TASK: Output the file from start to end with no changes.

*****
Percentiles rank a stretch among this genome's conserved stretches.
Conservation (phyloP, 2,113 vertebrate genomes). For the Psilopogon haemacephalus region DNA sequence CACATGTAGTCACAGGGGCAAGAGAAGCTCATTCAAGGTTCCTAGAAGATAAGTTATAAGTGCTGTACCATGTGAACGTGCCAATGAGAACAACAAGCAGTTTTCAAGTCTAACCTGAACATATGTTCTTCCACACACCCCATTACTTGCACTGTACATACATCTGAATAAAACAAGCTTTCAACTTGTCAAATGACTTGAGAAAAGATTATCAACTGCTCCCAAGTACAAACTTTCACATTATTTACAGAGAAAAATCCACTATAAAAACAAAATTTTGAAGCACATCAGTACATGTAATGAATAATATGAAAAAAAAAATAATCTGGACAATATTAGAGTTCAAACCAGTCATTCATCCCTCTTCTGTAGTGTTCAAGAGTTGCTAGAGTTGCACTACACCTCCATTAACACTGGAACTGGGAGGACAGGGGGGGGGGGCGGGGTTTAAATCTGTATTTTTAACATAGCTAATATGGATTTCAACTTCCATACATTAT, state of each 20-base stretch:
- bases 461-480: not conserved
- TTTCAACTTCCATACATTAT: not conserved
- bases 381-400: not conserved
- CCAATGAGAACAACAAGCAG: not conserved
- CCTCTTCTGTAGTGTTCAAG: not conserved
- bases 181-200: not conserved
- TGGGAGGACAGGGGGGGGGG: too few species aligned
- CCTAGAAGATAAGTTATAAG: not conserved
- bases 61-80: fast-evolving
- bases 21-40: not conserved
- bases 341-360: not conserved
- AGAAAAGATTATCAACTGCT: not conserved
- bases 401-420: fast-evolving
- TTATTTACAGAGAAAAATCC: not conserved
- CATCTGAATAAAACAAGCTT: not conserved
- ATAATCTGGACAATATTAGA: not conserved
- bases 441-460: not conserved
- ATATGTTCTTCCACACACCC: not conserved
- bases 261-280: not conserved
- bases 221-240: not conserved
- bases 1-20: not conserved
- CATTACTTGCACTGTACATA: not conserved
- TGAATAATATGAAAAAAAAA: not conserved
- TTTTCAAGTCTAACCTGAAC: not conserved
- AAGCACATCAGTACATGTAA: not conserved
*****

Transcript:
Percentiles rank a stretch among this genome's conserved stretches.
Conservation (phyloP, 2,113 vertebrate genomes). For the Psilopogon haemacephalus region DNA sequence CACATGTAGTCACAGGGGCAAGAGAAGCTCATTCAAGGTTCCTAGAAGATAAGTTATAAGTGCTGTACCATGTGAACGTGCCAATGAGAACAACAAGCAGTTTTCAAGTCTAACCTGAACATATGTTCTTCCACACACCCCATTACTTGCACTGTACATACATCTGAATAAAACAAGCTTTCAACTTGTCAAATGACTTGAGAAAAGATTATCAACTGCTCCCAAGTACAAACTTTCACATTATTTACAGAGAAAAATCCACTATAAAAACAAAATTTTGAAGCACATCAGTACATGTAATGAATAATATGAAAAAAAAAATAATCTGGACAATATTAGAGTTCAAACCAGTCATTCATCCCTCTTCTGTAGTGTTCAAGAGTTGCTAGAGTTGCACTACACCTCCATTAACACTGGAACTGGGAGGACAGGGGGGGGGGGCGGGGTTTAAATCTGTATTTTTAACATAGCTAATATGGATTTCAACTTCCATACATTAT, state of each 20-base stretch:
- bases 461-480: not conserved
- TTTCAACTTCCATACATTAT: not conserved
- bases 381-400: not conserved
- CCAATGAGAACAACAAGCAG: not conserved
- CCTCTTCTGTAGTGTTCAAG: not conserved
- bases 181-200: not conserved
- TGGGAGGACAGGGGGGGGGG: too few species aligned
- CCTAGAAGATAAGTTATAAG: not conserved
- bases 61-80: fast-evolving
- bases 21-40: not conserved
- bases 341-360: not conserved
- AGAAAAGATTATCAACTGCT: not conserved
- bases 401-420: fast-evolving
- TTATTTACAGAGAAAAATCC: not conserved
- CATCTGAATAAAACAAGCTT: not conserved
- ATAATCTGGACAATATTAGA: not conserved
- bases 441-460: not conserved
- ATATGTTCTTCCACACACCC: not conserved
- bases 261-280: not conserved
- bases 221-240: not conserved
- bases 1-20: not conserved
- CATTACTTGCACTGTACATA: not conserved
- TGAATAATATGAAAAAAAAA: not conserved
- TTTTCAAGTCTAACCTGAAC: not conserved
- AAGCACATCAGTACATGTAA: not conserved